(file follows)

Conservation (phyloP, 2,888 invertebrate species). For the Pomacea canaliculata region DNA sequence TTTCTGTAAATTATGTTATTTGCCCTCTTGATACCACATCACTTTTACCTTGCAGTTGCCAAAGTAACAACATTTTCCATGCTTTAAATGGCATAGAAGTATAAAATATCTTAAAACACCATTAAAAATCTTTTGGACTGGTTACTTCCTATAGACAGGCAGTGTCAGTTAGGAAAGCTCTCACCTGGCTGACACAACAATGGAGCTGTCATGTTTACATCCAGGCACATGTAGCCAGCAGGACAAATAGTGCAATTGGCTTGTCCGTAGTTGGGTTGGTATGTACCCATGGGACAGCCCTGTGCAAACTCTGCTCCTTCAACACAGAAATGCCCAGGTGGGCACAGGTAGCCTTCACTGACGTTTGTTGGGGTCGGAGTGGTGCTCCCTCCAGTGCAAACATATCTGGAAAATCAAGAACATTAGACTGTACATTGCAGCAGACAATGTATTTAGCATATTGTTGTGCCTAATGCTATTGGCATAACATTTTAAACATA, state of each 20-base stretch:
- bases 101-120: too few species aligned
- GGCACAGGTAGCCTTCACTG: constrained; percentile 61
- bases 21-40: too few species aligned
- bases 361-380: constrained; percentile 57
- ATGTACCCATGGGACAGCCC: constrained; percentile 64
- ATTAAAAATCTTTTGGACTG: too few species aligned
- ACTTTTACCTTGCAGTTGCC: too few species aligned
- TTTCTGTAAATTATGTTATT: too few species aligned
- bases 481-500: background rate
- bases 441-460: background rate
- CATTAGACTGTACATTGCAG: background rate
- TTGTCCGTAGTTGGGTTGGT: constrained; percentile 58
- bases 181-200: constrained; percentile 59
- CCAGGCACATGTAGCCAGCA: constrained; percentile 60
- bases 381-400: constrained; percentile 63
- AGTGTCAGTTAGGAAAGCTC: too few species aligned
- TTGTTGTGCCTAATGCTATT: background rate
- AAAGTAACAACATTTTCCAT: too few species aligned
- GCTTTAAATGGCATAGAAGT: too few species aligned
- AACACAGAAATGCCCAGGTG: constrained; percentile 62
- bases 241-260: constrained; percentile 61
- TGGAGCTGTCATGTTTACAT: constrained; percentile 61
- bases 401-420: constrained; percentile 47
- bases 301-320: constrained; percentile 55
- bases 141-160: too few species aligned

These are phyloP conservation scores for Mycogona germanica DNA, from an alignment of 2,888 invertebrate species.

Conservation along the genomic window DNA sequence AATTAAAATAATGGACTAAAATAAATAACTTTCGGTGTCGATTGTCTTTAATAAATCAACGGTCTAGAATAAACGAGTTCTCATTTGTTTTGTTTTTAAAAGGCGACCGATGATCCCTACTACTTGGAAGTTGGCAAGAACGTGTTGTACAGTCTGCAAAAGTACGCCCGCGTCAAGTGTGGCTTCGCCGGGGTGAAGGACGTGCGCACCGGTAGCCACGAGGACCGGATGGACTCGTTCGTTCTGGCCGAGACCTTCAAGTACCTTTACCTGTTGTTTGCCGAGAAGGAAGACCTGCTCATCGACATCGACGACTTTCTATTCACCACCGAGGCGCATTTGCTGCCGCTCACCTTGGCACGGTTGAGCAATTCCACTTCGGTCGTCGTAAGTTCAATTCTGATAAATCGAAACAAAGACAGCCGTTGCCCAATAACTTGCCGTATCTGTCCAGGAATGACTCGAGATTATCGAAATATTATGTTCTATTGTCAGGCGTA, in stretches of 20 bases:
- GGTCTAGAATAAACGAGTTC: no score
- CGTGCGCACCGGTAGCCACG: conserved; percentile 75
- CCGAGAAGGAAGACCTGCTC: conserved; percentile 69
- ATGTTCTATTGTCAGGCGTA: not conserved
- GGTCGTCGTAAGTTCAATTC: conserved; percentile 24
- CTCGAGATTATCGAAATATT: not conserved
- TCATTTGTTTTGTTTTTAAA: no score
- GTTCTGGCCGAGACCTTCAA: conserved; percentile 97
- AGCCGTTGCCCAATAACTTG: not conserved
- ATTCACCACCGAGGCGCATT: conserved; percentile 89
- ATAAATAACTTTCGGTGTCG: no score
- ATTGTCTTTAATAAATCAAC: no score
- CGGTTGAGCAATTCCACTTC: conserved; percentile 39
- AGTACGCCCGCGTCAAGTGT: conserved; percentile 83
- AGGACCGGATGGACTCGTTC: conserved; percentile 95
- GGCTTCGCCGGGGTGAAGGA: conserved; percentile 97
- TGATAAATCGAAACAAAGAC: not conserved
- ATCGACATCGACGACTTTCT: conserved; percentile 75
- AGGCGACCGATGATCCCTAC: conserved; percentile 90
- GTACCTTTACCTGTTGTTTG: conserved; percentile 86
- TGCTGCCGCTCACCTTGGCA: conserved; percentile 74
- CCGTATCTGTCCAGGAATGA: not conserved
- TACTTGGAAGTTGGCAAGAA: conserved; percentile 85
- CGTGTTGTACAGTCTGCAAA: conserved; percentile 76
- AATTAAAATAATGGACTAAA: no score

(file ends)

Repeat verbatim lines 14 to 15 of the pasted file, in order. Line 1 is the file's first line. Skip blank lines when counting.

- bases 181-200: constrained; percentile 59
- CCAGGCACATGTAGCCAGCA: constrained; percentile 60